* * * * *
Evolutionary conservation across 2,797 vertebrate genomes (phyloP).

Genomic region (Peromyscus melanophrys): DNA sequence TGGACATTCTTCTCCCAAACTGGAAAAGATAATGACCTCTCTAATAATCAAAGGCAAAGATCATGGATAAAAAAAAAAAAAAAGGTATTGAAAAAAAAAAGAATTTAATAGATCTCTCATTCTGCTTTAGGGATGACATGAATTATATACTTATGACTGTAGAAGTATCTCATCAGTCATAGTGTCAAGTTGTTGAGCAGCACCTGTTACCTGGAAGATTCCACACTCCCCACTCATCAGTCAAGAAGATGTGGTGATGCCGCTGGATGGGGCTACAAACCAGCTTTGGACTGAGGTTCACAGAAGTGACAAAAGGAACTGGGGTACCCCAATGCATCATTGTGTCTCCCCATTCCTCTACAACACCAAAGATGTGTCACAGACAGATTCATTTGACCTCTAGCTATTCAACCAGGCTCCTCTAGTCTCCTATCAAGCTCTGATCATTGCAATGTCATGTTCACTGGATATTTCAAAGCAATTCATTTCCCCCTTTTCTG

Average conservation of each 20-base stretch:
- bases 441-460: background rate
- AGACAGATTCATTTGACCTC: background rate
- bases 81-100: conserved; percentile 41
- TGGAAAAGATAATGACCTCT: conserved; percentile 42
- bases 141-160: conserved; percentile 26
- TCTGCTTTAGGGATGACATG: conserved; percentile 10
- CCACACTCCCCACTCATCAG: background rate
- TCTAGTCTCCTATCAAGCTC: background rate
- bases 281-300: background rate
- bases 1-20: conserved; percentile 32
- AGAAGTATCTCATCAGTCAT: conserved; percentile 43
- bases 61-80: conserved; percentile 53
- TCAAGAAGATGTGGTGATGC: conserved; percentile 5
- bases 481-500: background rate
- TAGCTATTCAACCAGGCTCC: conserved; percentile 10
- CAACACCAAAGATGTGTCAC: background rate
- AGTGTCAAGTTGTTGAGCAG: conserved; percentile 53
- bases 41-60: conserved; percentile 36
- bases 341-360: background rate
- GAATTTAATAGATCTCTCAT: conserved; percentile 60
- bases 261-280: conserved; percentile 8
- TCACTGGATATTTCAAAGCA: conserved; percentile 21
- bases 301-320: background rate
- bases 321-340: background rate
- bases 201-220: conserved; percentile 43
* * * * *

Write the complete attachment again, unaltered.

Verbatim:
Evolutionary conservation across 2,797 vertebrate genomes (phyloP).

Genomic region (Peromyscus melanophrys): DNA sequence TGGACATTCTTCTCCCAAACTGGAAAAGATAATGACCTCTCTAATAATCAAAGGCAAAGATCATGGATAAAAAAAAAAAAAAAGGTATTGAAAAAAAAAAGAATTTAATAGATCTCTCATTCTGCTTTAGGGATGACATGAATTATATACTTATGACTGTAGAAGTATCTCATCAGTCATAGTGTCAAGTTGTTGAGCAGCACCTGTTACCTGGAAGATTCCACACTCCCCACTCATCAGTCAAGAAGATGTGGTGATGCCGCTGGATGGGGCTACAAACCAGCTTTGGACTGAGGTTCACAGAAGTGACAAAAGGAACTGGGGTACCCCAATGCATCATTGTGTCTCCCCATTCCTCTACAACACCAAAGATGTGTCACAGACAGATTCATTTGACCTCTAGCTATTCAACCAGGCTCCTCTAGTCTCCTATCAAGCTCTGATCATTGCAATGTCATGTTCACTGGATATTTCAAAGCAATTCATTTCCCCCTTTTCTG

Average conservation of each 20-base stretch:
- bases 441-460: background rate
- AGACAGATTCATTTGACCTC: background rate
- bases 81-100: conserved; percentile 41
- TGGAAAAGATAATGACCTCT: conserved; percentile 42
- bases 141-160: conserved; percentile 26
- TCTGCTTTAGGGATGACATG: conserved; percentile 10
- CCACACTCCCCACTCATCAG: background rate
- TCTAGTCTCCTATCAAGCTC: background rate
- bases 281-300: background rate
- bases 1-20: conserved; percentile 32
- AGAAGTATCTCATCAGTCAT: conserved; percentile 43
- bases 61-80: conserved; percentile 53
- TCAAGAAGATGTGGTGATGC: conserved; percentile 5
- bases 481-500: background rate
- TAGCTATTCAACCAGGCTCC: conserved; percentile 10
- CAACACCAAAGATGTGTCAC: background rate
- AGTGTCAAGTTGTTGAGCAG: conserved; percentile 53
- bases 41-60: conserved; percentile 36
- bases 341-360: background rate
- GAATTTAATAGATCTCTCAT: conserved; percentile 60
- bases 261-280: conserved; percentile 8
- TCACTGGATATTTCAAAGCA: conserved; percentile 21
- bases 301-320: background rate
- bases 321-340: background rate
- bases 201-220: conserved; percentile 43